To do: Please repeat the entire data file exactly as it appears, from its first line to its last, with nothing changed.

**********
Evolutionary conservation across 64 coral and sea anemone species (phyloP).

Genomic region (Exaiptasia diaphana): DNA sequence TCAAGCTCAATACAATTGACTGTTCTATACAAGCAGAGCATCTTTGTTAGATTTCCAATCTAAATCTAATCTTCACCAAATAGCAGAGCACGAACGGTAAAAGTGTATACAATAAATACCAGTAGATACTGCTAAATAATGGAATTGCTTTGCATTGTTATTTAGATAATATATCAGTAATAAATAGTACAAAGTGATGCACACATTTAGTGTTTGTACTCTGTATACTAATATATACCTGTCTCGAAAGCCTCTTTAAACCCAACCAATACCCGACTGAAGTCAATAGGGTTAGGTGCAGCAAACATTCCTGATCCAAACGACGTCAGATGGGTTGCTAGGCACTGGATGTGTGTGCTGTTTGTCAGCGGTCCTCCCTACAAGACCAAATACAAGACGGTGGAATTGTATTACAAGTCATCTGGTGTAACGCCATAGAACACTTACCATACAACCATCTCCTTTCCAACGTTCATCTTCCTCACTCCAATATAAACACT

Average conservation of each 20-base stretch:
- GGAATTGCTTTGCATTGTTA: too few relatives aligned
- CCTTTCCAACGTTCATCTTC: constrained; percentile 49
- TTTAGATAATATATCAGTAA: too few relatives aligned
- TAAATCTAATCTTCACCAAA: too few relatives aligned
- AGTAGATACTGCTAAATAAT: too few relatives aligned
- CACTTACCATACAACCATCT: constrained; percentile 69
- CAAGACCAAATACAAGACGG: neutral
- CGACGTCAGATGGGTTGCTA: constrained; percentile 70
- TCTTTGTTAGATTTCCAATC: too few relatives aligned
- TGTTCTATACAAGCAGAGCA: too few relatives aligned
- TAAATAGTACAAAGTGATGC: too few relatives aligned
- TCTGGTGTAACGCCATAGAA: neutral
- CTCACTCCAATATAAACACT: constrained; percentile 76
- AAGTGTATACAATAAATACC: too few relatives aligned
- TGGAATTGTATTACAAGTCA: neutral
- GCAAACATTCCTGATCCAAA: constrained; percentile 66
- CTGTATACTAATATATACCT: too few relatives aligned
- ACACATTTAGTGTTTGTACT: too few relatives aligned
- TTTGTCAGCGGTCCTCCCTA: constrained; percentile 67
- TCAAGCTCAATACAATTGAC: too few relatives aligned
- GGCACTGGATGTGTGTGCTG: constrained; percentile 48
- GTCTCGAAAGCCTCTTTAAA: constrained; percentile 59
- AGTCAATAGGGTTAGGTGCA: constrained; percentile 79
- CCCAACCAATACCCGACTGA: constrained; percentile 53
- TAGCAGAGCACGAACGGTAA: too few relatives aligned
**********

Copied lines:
Evolutionary conservation across 64 coral and sea anemone species (phyloP).

Genomic region (Exaiptasia diaphana): DNA sequence TCAAGCTCAATACAATTGACTGTTCTATACAAGCAGAGCATCTTTGTTAGATTTCCAATCTAAATCTAATCTTCACCAAATAGCAGAGCACGAACGGTAAAAGTGTATACAATAAATACCAGTAGATACTGCTAAATAATGGAATTGCTTTGCATTGTTATTTAGATAATATATCAGTAATAAATAGTACAAAGTGATGCACACATTTAGTGTTTGTACTCTGTATACTAATATATACCTGTCTCGAAAGCCTCTTTAAACCCAACCAATACCCGACTGAAGTCAATAGGGTTAGGTGCAGCAAACATTCCTGATCCAAACGACGTCAGATGGGTTGCTAGGCACTGGATGTGTGTGCTGTTTGTCAGCGGTCCTCCCTACAAGACCAAATACAAGACGGTGGAATTGTATTACAAGTCATCTGGTGTAACGCCATAGAACACTTACCATACAACCATCTCCTTTCCAACGTTCATCTTCCTCACTCCAATATAAACACT

Average conservation of each 20-base stretch:
- GGAATTGCTTTGCATTGTTA: too few relatives aligned
- CCTTTCCAACGTTCATCTTC: constrained; percentile 49
- TTTAGATAATATATCAGTAA: too few relatives aligned
- TAAATCTAATCTTCACCAAA: too few relatives aligned
- AGTAGATACTGCTAAATAAT: too few relatives aligned
- CACTTACCATACAACCATCT: constrained; percentile 69
- CAAGACCAAATACAAGACGG: neutral
- CGACGTCAGATGGGTTGCTA: constrained; percentile 70
- TCTTTGTTAGATTTCCAATC: too few relatives aligned
- TGTTCTATACAAGCAGAGCA: too few relatives aligned
- TAAATAGTACAAAGTGATGC: too few relatives aligned
- TCTGGTGTAACGCCATAGAA: neutral
- CTCACTCCAATATAAACACT: constrained; percentile 76
- AAGTGTATACAATAAATACC: too few relatives aligned
- TGGAATTGTATTACAAGTCA: neutral
- GCAAACATTCCTGATCCAAA: constrained; percentile 66
- CTGTATACTAATATATACCT: too few relatives aligned
- ACACATTTAGTGTTTGTACT: too few relatives aligned
- TTTGTCAGCGGTCCTCCCTA: constrained; percentile 67
- TCAAGCTCAATACAATTGAC: too few relatives aligned
- GGCACTGGATGTGTGTGCTG: constrained; percentile 48
- GTCTCGAAAGCCTCTTTAAA: constrained; percentile 59
- AGTCAATAGGGTTAGGTGCA: constrained; percentile 79
- CCCAACCAATACCCGACTGA: constrained; percentile 53
- TAGCAGAGCACGAACGGTAA: too few relatives aligned